Angular Reactive Forms Validation

In this article, will explore how angular reactive forms validation works. One of the common tasks that is performed, while building a form is Validation. We will show you how to build Reactive Forms and apply Built-in validators. In the next tutorial, you will learn how to create custom validators in Reactive Forms.

We looked at how the validation works in the Template-driven Forms tutorial. Most of the concepts explained in that tutorial are equally applicable here.

Applies to: Angular 2 to the latest edition of i.e. Angular 8. Angular 9, Angular 10

Validators in Reactive Forms

What is a Validator

A Validator is a function that checks the instance of FormControlFormGroup or a FormArray and returns a list of errors. If the Validator returns a null means that validation has passed

How to add a Validator to Reactive Forms

We configure the validators as the second and third argument to the FormControl, FormGroup or FormArray in the component class. The second argument is a collection of sync validators and the third argument is a collection of an async validators.

sync validators runs validations and returns immediately. They either return a list of errors or null if no errors found.

async validators: returns a Promise or Observable. They either return a list of errors or null if no errors are found.

Built-in Validators

The Angular ReactiveForms Module provides several Built-in validators out of the box. They are required, minlength, maxlength & pattern etc.

Reactive Forms Validation Example

W learned how to create Angular Reactive Forms in the previous tutorial. We will now add some of the built-in validators to that example.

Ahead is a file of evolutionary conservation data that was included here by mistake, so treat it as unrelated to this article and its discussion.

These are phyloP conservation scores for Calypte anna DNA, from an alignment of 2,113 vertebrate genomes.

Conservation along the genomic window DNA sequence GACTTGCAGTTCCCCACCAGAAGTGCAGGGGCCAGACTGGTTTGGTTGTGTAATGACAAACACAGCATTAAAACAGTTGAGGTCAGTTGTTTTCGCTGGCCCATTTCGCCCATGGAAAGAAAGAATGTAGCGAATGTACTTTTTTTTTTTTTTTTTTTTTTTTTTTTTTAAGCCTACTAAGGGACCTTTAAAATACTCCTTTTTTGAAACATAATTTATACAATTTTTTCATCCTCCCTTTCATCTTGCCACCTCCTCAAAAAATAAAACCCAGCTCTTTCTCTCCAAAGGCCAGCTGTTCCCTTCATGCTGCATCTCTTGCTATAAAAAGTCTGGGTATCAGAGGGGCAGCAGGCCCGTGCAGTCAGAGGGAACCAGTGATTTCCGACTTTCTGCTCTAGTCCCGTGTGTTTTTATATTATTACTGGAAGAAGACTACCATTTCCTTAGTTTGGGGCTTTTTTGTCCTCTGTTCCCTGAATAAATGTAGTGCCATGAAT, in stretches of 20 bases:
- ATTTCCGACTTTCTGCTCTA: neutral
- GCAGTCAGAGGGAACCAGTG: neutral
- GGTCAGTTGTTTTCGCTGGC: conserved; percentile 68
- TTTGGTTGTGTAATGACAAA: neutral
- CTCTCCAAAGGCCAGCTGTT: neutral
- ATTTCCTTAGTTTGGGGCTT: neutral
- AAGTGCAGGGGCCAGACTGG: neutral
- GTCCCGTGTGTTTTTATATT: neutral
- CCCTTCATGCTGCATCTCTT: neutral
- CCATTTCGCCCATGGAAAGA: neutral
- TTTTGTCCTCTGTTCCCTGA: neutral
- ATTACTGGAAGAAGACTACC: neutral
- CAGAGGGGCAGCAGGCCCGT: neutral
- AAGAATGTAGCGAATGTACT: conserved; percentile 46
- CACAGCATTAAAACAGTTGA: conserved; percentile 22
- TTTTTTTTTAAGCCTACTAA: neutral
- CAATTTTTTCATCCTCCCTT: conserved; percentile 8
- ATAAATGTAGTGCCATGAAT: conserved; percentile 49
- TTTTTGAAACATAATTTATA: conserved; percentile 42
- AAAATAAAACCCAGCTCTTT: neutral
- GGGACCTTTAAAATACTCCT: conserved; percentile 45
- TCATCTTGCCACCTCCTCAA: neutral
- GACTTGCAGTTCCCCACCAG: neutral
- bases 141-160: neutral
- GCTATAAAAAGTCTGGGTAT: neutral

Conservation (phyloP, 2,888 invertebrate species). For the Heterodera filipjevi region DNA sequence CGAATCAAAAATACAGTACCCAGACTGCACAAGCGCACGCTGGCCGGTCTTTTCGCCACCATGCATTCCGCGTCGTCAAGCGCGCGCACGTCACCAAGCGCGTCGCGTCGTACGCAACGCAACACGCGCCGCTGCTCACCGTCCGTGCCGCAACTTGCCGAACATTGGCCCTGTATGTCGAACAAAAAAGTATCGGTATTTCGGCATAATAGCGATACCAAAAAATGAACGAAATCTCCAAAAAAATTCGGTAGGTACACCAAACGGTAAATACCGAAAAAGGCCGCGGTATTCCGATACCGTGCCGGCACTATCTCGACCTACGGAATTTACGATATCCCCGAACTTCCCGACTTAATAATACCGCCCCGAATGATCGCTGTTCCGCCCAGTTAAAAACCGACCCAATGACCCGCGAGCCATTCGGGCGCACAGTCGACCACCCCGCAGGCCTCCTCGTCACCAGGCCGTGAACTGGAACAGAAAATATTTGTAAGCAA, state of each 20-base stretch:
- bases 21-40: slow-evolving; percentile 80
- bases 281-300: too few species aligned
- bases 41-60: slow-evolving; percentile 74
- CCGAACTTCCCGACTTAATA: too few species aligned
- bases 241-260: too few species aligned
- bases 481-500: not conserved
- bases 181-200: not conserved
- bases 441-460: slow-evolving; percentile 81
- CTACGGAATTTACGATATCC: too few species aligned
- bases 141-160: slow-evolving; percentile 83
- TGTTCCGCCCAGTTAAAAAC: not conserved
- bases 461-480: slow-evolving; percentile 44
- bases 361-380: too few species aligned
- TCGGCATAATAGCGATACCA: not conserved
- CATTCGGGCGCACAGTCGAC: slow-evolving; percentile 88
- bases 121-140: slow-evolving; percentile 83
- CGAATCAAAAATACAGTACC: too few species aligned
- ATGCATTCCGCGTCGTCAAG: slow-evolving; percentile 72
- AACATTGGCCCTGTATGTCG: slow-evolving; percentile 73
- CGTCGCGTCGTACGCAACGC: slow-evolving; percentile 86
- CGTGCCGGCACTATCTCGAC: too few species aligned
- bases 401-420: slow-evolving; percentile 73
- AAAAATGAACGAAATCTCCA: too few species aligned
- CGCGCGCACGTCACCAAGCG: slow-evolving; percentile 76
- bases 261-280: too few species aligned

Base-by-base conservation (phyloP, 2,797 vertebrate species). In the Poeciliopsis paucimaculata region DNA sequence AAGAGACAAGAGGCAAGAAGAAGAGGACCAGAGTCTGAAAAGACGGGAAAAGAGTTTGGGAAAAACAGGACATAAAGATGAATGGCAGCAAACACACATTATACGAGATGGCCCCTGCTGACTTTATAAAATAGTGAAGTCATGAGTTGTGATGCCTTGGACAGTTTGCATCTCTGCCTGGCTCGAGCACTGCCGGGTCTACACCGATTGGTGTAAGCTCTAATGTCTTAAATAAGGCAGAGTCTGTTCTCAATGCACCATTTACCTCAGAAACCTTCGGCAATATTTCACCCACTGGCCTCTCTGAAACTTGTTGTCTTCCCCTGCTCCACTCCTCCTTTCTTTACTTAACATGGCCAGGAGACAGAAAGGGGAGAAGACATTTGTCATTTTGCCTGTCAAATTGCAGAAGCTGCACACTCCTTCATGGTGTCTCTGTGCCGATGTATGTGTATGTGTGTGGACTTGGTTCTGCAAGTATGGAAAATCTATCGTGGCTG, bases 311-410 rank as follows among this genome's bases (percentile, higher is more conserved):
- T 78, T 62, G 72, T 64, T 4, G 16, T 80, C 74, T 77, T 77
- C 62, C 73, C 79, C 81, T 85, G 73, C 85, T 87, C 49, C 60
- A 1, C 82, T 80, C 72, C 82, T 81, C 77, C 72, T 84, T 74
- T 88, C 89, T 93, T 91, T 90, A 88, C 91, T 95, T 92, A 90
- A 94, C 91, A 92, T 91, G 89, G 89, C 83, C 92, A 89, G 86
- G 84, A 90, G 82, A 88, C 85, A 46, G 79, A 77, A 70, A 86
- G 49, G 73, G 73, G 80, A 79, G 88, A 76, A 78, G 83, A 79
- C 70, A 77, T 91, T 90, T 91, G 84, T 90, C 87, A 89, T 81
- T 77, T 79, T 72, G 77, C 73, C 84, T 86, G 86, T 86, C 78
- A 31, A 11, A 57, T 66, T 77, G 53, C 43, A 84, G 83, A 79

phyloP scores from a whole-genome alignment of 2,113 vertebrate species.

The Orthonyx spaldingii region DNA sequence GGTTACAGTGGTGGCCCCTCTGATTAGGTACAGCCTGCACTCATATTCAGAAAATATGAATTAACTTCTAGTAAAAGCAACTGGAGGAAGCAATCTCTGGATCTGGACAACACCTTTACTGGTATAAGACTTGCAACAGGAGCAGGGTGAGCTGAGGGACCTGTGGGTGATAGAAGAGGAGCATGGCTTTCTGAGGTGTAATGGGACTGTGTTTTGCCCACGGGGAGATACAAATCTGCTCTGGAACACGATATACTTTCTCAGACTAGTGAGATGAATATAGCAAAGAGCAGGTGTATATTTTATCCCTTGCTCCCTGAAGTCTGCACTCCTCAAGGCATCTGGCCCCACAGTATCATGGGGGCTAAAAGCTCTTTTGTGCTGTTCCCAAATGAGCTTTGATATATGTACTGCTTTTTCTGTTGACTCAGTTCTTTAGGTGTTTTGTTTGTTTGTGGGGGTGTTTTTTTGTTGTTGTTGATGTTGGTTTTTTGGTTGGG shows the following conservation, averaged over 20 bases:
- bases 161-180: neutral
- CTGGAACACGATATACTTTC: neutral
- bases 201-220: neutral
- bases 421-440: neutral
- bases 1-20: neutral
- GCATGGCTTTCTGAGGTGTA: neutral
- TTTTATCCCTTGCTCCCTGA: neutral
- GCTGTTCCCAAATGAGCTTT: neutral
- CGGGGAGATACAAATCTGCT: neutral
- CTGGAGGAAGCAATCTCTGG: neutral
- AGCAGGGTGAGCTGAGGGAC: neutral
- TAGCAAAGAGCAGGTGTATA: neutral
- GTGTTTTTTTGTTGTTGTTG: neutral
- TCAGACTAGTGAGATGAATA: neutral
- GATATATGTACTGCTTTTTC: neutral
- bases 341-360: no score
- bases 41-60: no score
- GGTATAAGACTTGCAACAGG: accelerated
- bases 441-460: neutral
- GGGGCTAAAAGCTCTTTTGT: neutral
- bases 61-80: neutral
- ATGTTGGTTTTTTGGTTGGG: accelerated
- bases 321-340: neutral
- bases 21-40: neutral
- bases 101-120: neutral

Model

Here is the contactForm model from the previous tutorial.


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Disabling the Browser validation

First, we need to disable browser validator by adding the novalidate attribute to the <form> element as shown below. If this attribute is present then the form is not validated by the built-in HTML5 validation when submitted.

Adding in Built-in Validators

The mentioned earlier, the Angular has provided several built-in validators out of the box.

Required Validator

The required validator is a sync validator, which returns true only if the formcontrol has a non-empty value entered. The second argument of the FormControl takes the Sync Validator.

Minlength Validator

Minlength validator requires the control value must not have less number of characters than the value specified in the validator.

For Example, minlength validator ensures that the firstname value has at least 10 characters.

Maxlength Validator

This Validator requires that the number of characters must not exceed the value specified in the validator.

Pattern Validator

This Validator requires that the control value must match the regex pattern provided in the attribute. For example, the pattern ^[a-zA-Z]+$ ensures that the only letters are allowed (even spaces are not allowed). Let us apply this pattern to the lastName